Vide y Muerte

I have a fascination with vanitas, which is a type of symbolic work of art especially associated with still life painting in Flanders and the Netherlands in the 16th and 17th centuries, though also common in other places and periods. This Latin term means “vanity” and, loosely translated, corresponds to the insignificance of earthly life as well as the transient nature of all earthly goods and pursuits. Common vanitas symbols include skulls, which serve as a reminder of the certainty of death. I enjoy the idea of the Mexican holiday Día de Muertos (Day of the Dead) to celebrate those who have passed.

I also like the idea of the Mexican holiday Día de Muertos (Day of the Dead) to celebrate those who have passed. On November 1st and 2nd we celebrate our dead by visiting cemeteries and placing altars in the crypts and in our houses, allowing our dead to leave the afterlife and wander for a few days in the world, visiting their family, homes and friends. Annual celebrations destined to the dead, represent an encounter not only of men with their ancestors but also of the members of the community, contributing to large interactions among groups, families, entire communities and their dead.

For the Maya, the dead have life therefore their spirits have a need for sustenance just like the living. That is why they are given certain food to help them during their journey to the afterlife. To this must be added the Catholic festivity of All Saints and All Souls liturgy, both with a long tradition in Christianity introduced by the Spanish, which has resulted in the syncretic practice of the Hanal Pixán.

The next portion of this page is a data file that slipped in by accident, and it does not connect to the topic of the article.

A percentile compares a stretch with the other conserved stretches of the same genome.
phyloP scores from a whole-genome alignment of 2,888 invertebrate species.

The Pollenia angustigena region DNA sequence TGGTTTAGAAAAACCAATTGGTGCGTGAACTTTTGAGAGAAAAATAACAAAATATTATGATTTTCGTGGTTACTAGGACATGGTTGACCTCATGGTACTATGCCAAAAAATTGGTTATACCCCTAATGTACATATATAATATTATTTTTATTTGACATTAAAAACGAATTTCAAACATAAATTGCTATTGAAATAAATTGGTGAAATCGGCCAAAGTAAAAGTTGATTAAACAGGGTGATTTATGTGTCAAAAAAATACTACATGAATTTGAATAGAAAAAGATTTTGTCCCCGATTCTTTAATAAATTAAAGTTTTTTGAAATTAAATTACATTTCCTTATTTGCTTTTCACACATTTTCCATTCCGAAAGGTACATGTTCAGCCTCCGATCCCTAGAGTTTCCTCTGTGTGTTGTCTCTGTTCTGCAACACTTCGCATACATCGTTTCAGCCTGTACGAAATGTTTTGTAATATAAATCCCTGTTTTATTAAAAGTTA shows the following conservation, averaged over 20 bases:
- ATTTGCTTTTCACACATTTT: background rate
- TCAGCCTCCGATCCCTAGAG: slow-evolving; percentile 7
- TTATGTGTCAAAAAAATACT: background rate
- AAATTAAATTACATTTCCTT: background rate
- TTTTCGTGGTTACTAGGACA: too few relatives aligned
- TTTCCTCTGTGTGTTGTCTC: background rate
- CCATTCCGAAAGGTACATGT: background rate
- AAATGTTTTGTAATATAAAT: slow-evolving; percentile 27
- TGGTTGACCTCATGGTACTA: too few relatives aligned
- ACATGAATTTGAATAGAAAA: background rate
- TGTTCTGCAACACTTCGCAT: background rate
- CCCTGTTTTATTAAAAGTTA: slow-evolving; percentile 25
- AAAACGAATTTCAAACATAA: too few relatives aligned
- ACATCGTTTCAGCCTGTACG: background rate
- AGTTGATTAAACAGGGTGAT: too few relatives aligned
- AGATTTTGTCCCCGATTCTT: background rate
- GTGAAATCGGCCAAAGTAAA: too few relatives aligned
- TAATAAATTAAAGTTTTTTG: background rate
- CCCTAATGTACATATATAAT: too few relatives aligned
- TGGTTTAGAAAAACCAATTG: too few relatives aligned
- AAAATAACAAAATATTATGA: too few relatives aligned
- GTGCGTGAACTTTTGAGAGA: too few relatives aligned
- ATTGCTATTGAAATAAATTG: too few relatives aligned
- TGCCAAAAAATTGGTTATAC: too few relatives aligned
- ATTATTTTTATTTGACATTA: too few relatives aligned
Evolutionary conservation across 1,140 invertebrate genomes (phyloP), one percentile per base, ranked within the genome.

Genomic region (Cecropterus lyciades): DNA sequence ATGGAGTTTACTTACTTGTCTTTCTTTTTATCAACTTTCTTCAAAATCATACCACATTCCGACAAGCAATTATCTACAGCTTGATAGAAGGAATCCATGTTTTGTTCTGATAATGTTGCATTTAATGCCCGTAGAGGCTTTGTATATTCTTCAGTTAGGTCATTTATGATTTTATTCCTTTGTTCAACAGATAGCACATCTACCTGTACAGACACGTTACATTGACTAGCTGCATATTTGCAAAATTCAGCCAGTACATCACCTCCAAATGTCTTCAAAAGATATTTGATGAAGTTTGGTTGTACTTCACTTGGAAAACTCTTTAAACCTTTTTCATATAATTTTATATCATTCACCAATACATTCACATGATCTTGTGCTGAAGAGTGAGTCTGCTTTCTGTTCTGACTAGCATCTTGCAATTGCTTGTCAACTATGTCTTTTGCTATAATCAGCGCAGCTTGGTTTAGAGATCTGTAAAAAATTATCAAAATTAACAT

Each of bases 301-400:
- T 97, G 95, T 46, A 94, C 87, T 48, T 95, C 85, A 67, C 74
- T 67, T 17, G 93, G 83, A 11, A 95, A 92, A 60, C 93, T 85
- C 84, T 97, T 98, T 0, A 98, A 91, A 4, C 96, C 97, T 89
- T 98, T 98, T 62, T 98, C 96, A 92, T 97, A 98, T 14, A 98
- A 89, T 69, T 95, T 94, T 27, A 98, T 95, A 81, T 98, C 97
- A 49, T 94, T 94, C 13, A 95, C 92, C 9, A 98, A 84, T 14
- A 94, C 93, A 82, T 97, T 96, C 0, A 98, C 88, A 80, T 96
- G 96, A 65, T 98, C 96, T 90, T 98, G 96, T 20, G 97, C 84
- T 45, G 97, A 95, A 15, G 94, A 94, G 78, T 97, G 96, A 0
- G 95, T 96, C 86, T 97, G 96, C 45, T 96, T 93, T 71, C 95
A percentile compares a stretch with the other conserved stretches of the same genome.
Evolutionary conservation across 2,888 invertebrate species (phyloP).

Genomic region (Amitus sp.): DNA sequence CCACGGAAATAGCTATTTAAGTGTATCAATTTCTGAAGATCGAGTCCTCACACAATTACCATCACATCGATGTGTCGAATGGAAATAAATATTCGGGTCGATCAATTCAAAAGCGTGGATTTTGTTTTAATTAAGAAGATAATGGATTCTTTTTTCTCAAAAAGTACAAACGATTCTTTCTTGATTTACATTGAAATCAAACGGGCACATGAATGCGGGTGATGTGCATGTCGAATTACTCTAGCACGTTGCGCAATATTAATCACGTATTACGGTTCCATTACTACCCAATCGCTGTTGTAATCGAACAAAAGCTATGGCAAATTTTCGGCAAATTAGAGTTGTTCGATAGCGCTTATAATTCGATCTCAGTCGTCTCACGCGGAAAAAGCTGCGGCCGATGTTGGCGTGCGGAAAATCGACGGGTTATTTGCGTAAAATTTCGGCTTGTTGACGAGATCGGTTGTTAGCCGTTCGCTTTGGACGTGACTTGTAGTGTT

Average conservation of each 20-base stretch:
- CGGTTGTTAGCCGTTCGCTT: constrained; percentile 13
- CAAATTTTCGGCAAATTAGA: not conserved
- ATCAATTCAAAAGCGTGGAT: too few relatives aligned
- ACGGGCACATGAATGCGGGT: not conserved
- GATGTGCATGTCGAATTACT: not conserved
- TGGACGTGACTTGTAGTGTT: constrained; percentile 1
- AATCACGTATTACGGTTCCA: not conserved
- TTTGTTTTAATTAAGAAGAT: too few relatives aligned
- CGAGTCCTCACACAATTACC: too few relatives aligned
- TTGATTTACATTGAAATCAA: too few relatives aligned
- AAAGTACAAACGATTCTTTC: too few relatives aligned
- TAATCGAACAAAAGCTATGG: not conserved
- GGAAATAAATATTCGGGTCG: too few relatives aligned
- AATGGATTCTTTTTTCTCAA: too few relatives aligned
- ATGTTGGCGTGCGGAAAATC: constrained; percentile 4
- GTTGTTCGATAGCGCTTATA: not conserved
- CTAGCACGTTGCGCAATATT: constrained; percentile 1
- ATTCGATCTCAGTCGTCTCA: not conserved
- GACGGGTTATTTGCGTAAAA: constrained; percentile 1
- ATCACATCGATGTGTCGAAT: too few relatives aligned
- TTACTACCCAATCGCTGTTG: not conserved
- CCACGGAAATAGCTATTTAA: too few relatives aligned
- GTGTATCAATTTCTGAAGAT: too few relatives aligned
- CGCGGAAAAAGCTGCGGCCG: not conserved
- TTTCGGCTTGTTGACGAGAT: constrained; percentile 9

The Pagan holiday Samhain dates back to the ancient Celts who lived 2,000 years ago. This Celtic word means "summer's end." The Celts believed that summer came to an end on October 31st and the New Year began on November 1st with the start of winter. At sunset on October 31, clans or local villages begin the formal ceremonies of Samhain by lighting a giant bonfire. The people would gather around the fire to burn crops and animals as sacrifices to the Celtic deities. The first was to honor the dead who were allowed to rise from the Otherworld. The Celts believed that souls were set free from the land of the dead during the eve of Samhain. Those that had been trapped in the bodies of animals were released by the Lord of the Dead and sent to their new incarnations. The wearing of these costumes signified the release of these souls into the physical world.

The flowers were chose to represent those important to me. On the left, the 4 major past relationships that have since withered and died. On the right, those important family members and loved ones who have not made the journey this far, Including my mother. In the center, myself as the orchid, which represents love, magnificence, strength, artful delicate beauty. To my left a Rose for my friend Arielle. The rose is love and color purple signifies enchantment. To my right is my friend Genna symbolized by the yellow alstroemeria. As the other “relationships” have fizzled and passed on, the three of us stand together in a permanent bond that will one day to be the victim of time. But our souls will live on.

“The dead to the grave and the alive to a blast.”